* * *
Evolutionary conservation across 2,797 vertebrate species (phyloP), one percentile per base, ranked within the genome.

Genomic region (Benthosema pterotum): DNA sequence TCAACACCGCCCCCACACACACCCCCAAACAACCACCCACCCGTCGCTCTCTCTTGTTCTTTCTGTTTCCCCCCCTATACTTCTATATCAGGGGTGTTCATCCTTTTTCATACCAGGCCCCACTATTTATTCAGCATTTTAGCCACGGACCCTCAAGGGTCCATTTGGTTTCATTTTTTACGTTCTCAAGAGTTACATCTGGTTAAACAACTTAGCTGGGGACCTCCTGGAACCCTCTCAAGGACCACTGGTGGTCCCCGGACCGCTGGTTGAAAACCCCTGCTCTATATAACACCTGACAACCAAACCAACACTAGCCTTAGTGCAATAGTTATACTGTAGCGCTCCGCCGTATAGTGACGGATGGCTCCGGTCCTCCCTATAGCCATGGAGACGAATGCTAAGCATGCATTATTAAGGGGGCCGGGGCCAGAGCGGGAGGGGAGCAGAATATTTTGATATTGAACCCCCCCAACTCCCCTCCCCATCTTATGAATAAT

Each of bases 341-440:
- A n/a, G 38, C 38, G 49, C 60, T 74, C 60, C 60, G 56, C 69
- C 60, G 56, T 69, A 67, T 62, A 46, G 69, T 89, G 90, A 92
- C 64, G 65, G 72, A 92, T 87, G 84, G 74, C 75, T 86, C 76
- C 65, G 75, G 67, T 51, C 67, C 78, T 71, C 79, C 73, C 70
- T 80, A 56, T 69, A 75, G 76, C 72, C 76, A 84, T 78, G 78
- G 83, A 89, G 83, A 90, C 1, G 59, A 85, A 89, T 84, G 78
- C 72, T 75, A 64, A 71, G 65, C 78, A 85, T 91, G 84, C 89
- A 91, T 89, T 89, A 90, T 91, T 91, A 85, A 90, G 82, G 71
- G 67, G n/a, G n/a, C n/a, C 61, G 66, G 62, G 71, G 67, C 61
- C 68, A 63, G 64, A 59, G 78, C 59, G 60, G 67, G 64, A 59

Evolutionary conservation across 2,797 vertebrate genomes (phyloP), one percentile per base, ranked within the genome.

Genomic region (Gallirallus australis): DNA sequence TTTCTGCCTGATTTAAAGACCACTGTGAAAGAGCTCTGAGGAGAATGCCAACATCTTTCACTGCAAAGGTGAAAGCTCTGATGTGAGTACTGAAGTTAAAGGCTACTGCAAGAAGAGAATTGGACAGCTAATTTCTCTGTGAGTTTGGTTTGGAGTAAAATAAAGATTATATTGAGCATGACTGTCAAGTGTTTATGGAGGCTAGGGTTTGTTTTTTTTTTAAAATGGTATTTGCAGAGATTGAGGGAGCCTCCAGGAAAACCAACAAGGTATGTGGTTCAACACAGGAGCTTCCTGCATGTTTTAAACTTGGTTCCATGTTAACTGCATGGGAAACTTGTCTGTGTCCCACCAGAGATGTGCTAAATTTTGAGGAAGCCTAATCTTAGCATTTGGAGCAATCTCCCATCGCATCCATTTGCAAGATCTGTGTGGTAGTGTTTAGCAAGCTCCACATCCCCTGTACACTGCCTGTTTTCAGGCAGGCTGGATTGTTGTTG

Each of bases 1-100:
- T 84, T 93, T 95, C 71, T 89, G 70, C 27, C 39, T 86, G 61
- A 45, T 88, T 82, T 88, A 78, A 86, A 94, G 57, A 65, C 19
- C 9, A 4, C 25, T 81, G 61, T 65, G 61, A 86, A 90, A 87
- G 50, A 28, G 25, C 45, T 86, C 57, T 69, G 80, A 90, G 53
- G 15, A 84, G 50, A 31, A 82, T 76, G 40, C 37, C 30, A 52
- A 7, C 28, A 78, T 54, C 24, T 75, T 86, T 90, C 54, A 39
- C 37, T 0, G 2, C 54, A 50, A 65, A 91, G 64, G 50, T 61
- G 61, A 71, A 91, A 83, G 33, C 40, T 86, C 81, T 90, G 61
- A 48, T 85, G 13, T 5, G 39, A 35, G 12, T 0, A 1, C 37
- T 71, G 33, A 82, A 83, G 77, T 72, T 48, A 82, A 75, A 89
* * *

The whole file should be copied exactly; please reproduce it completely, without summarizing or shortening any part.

Evolutionary conservation across 2,797 vertebrate species (phyloP), one percentile per base, ranked within the genome.

Genomic region (Benthosema pterotum): DNA sequence TCAACACCGCCCCCACACACACCCCCAAACAACCACCCACCCGTCGCTCTCTCTTGTTCTTTCTGTTTCCCCCCCTATACTTCTATATCAGGGGTGTTCATCCTTTTTCATACCAGGCCCCACTATTTATTCAGCATTTTAGCCACGGACCCTCAAGGGTCCATTTGGTTTCATTTTTTACGTTCTCAAGAGTTACATCTGGTTAAACAACTTAGCTGGGGACCTCCTGGAACCCTCTCAAGGACCACTGGTGGTCCCCGGACCGCTGGTTGAAAACCCCTGCTCTATATAACACCTGACAACCAAACCAACACTAGCCTTAGTGCAATAGTTATACTGTAGCGCTCCGCCGTATAGTGACGGATGGCTCCGGTCCTCCCTATAGCCATGGAGACGAATGCTAAGCATGCATTATTAAGGGGGCCGGGGCCAGAGCGGGAGGGGAGCAGAATATTTTGATATTGAACCCCCCCAACTCCCCTCCCCATCTTATGAATAAT

Each of bases 341-440:
- A n/a, G 38, C 38, G 49, C 60, T 74, C 60, C 60, G 56, C 69
- C 60, G 56, T 69, A 67, T 62, A 46, G 69, T 89, G 90, A 92
- C 64, G 65, G 72, A 92, T 87, G 84, G 74, C 75, T 86, C 76
- C 65, G 75, G 67, T 51, C 67, C 78, T 71, C 79, C 73, C 70
- T 80, A 56, T 69, A 75, G 76, C 72, C 76, A 84, T 78, G 78
- G 83, A 89, G 83, A 90, C 1, G 59, A 85, A 89, T 84, G 78
- C 72, T 75, A 64, A 71, G 65, C 78, A 85, T 91, G 84, C 89
- A 91, T 89, T 89, A 90, T 91, T 91, A 85, A 90, G 82, G 71
- G 67, G n/a, G n/a, C n/a, C 61, G 66, G 62, G 71, G 67, C 61
- C 68, A 63, G 64, A 59, G 78, C 59, G 60, G 67, G 64, A 59

Evolutionary conservation across 2,797 vertebrate genomes (phyloP), one percentile per base, ranked within the genome.

Genomic region (Gallirallus australis): DNA sequence TTTCTGCCTGATTTAAAGACCACTGTGAAAGAGCTCTGAGGAGAATGCCAACATCTTTCACTGCAAAGGTGAAAGCTCTGATGTGAGTACTGAAGTTAAAGGCTACTGCAAGAAGAGAATTGGACAGCTAATTTCTCTGTGAGTTTGGTTTGGAGTAAAATAAAGATTATATTGAGCATGACTGTCAAGTGTTTATGGAGGCTAGGGTTTGTTTTTTTTTTAAAATGGTATTTGCAGAGATTGAGGGAGCCTCCAGGAAAACCAACAAGGTATGTGGTTCAACACAGGAGCTTCCTGCATGTTTTAAACTTGGTTCCATGTTAACTGCATGGGAAACTTGTCTGTGTCCCACCAGAGATGTGCTAAATTTTGAGGAAGCCTAATCTTAGCATTTGGAGCAATCTCCCATCGCATCCATTTGCAAGATCTGTGTGGTAGTGTTTAGCAAGCTCCACATCCCCTGTACACTGCCTGTTTTCAGGCAGGCTGGATTGTTGTTG

Each of bases 1-100:
- T 84, T 93, T 95, C 71, T 89, G 70, C 27, C 39, T 86, G 61
- A 45, T 88, T 82, T 88, A 78, A 86, A 94, G 57, A 65, C 19
- C 9, A 4, C 25, T 81, G 61, T 65, G 61, A 86, A 90, A 87
- G 50, A 28, G 25, C 45, T 86, C 57, T 69, G 80, A 90, G 53
- G 15, A 84, G 50, A 31, A 82, T 76, G 40, C 37, C 30, A 52
- A 7, C 28, A 78, T 54, C 24, T 75, T 86, T 90, C 54, A 39
- C 37, T 0, G 2, C 54, A 50, A 65, A 91, G 64, G 50, T 61
- G 61, A 71, A 91, A 83, G 33, C 40, T 86, C 81, T 90, G 61
- A 48, T 85, G 13, T 5, G 39, A 35, G 12, T 0, A 1, C 37
- T 71, G 33, A 82, A 83, G 77, T 72, T 48, A 82, A 75, A 89